Key club is a part of key club international that is student run and in are involved in to do better in their community. Many students were brought to the club by how they can be more involved in their community and how they have the chance to help out and be a good citizen.
“I really like helping the community around us, and seeing people happy about what we can do or are able to do together.” says Jesly Cortez (‘18).
“I joined after volunteering for a community clean up with Jasmine Portugal, and I really enjoyed the feeling of helping out and bettering the environment.” Pooja Parikh (‘18).
At McMahon, key club does so much in our community, such as going down to Brookside to go by helping the teachers out with the kids after school and they’ve raised money to Sendai places such as hurricane relief.
Key club helps in their community by going to events nearby where they need help. Coming up the many members will be going to a Courage to Speak event and will be volunteering to take care of kids who go with the parents, and they will also be having a fundraiser at the South Norwalk Ice House to raise money for the organization they see fit.
BMHS PrideTime Reporter
Elias Pardo, Eli as most know him, is not only one of the most athletically gifted juniors at McMahon but in the entire school achieving amazing individual accomplishments for both varsity soccer and indoor track. He is now currently looking forward to the upcoming track and field season to add to his accomplishments for the year.
Standing at 6’2, Pardo blows past most expectations when it comes to his speed and agility both on the field and track. Pardo qualified for states for indoor track this past season in the 300 meter, long jump, and as a part of the 4x200 team. As the outdoor season began this past Monday, Pardo said, “I feel like I've become a better athlete and hopefully I have a successful outdoor season.”
On the soccer field, Pardo lead the Senators in scoring with fourteen goals in twenty games, four of which he scored two or more goals. However, while the individual statistics were impressive, they weren’t enough to carry an injury-riddled team to the state tournament. Nonetheless, his tremendous season didn’t go unnoticed by opposing coaches as Pardo rewarded with being named the 2017 All-FCIAC Boys Soccer Team.
This was Pardos first season ever playing soccer for McMahon and had his teammates to thank for his spectacular season.
“All FCIAC was a huge honor and as corny as it is, my teammates were a huge part of me accomplishing it. No one really knew me but all my teammates believed in me and made the season a lot of fun.”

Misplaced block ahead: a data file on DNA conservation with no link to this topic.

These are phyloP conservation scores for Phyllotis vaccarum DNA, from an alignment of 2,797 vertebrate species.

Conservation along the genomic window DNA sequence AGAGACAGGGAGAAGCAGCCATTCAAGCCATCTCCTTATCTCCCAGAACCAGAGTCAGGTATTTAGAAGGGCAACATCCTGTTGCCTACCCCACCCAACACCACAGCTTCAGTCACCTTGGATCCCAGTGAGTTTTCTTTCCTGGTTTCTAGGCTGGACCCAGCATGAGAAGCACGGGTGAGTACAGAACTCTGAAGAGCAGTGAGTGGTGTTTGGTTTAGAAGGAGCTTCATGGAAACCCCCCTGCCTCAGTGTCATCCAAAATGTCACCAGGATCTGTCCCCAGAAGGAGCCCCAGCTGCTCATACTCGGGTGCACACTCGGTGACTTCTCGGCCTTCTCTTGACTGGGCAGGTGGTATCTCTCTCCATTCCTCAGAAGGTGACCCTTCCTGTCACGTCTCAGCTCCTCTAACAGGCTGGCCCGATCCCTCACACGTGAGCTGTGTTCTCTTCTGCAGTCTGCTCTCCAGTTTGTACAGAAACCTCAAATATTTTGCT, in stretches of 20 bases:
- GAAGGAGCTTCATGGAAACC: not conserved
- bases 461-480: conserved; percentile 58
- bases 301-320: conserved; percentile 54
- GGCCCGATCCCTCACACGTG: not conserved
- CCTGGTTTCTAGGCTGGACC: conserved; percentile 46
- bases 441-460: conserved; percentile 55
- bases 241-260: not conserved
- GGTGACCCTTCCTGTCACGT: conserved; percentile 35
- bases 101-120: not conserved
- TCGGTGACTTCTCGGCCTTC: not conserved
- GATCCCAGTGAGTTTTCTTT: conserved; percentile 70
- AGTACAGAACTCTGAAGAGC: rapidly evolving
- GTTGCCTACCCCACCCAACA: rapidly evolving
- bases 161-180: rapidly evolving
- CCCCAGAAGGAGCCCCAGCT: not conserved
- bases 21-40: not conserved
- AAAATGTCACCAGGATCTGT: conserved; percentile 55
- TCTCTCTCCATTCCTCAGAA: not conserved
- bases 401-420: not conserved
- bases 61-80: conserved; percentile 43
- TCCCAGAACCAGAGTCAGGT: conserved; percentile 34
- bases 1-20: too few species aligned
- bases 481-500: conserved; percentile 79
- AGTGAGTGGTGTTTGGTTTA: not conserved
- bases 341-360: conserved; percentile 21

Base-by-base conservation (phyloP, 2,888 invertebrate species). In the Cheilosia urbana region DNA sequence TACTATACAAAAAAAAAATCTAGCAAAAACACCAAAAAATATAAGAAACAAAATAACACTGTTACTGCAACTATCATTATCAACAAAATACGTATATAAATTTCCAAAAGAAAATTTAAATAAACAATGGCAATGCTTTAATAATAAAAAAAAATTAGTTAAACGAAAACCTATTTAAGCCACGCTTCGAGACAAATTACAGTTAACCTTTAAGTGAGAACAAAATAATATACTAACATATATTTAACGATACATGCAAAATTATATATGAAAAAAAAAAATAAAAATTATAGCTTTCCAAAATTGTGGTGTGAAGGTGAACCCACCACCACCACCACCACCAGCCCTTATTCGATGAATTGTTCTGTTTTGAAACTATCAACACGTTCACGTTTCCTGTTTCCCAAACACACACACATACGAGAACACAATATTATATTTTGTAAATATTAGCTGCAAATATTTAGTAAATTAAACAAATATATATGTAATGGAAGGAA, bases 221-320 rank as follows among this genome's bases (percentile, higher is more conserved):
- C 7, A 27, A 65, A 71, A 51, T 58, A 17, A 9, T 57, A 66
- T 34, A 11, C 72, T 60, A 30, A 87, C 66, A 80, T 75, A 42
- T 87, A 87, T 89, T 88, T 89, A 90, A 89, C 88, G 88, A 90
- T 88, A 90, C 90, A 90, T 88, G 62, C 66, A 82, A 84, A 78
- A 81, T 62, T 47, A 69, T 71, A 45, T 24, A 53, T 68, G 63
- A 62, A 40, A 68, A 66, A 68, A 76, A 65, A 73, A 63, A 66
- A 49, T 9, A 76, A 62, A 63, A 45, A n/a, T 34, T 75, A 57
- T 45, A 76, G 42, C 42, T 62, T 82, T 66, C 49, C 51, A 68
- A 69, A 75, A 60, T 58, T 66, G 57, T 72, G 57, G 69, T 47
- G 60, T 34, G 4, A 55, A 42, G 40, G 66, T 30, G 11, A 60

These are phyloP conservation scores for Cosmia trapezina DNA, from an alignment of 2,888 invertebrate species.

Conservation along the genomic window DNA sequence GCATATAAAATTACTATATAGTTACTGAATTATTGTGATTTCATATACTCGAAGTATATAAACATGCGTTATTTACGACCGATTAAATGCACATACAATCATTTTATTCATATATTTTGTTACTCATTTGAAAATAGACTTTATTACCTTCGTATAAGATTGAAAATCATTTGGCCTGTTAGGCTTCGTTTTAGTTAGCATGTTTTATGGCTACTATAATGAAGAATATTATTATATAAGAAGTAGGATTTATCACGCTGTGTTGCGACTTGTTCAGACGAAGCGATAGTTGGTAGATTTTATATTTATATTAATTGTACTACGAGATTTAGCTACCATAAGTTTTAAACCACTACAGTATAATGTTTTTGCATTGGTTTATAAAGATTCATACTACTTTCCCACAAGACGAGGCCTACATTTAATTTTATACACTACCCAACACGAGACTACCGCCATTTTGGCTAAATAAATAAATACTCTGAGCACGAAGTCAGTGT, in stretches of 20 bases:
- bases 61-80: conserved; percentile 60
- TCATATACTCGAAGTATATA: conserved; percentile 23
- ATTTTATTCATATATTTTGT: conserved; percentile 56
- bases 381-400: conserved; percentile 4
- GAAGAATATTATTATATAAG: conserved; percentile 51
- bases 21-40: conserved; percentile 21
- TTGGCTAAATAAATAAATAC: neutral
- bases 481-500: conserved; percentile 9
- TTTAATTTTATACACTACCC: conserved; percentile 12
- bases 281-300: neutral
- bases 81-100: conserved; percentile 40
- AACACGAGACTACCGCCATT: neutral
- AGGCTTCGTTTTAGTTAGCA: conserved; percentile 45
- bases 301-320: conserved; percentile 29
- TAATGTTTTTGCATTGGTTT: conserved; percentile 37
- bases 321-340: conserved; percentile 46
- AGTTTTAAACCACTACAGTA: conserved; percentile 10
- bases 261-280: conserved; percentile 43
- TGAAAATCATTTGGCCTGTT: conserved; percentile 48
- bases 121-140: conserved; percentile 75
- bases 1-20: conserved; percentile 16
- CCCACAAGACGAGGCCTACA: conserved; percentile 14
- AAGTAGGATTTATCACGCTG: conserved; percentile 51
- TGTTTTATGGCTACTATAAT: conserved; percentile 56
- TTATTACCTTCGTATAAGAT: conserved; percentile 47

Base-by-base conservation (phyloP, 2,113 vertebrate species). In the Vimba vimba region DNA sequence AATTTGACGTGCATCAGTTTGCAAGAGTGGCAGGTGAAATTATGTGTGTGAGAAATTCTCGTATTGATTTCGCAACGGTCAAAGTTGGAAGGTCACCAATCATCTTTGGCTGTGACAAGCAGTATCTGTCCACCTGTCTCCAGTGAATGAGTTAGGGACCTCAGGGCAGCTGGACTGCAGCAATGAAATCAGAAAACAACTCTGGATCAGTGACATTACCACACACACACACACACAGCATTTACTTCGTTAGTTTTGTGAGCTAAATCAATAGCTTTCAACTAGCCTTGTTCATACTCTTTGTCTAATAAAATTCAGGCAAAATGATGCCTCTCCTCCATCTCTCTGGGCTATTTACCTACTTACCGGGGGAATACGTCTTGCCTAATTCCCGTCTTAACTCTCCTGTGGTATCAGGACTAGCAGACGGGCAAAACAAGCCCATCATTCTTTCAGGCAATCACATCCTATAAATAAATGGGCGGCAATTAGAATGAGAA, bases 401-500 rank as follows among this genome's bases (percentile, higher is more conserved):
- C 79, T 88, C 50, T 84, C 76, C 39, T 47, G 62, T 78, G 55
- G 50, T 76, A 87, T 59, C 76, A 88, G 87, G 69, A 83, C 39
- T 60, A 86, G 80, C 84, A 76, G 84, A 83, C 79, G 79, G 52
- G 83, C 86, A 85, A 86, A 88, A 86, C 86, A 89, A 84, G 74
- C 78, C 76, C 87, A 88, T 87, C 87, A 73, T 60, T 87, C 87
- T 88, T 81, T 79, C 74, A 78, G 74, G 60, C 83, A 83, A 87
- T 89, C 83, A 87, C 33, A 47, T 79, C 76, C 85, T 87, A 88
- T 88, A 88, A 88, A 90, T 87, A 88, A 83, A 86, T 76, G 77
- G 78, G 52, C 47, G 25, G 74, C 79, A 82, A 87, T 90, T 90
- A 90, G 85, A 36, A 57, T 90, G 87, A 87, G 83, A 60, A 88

Pardo explains the amount of fun he had and when asked, ‘why having fun playing was so important to him,’ he said, “I wasn't having much fun playing academy, I wanted to have fun playing again like I used too.”
He went on to say that he was ready to quit soccer altogether, but after spending some time with his uncle this summer who convinced him to play for McMahon, he stated, “I’m happy with my decision.”
Pardo has been contacted by schools such as the University of Iowa, High Point University, and Southern Illinois University, all interested in acquiring a dominant forward with Pardo’s skills.
Unfortunately, he says that he currently has no interest in playing college soccer.
“I don't want to feel like I'm obligated to play, that isn't very compelling to me at the moment.”
However, he didn’t rule out the possibility of running track for college if the situation presented itself.
“yeah I would, so depending on how these next couple months go that would be a possibility.”
Pardo has just finished four months of physical therapy, which concluded March 19th, 2018 for a dislocated elbow he suffered while performing a backflip after getting overly excited.
“Well usually I can do a pretty average ‘backflip,” he said jokingly, “but I messed up and dislocated my elbow.”
Now all eyes are on him to see what he is able to accomplish in the outdoor season.
BMHS Pridetime Editor
Wednesday March 14th, was the day football captain Thaddeus Burrus solidified himself as one of the weight room legends of Brien McMahon. During halftime of the student faculty basketball game, Football Head coach, Coach Queiroga announced Thaddeus Burrus was about to squat 505 pounds and instantly students came running out of the gym to see something legendary. In a crowded weight room filled with screaming classmates filled with echoes of “Let’s go” and “Let’s go Thaddeus” filling the air, the junior successfully squatted 505 pounds.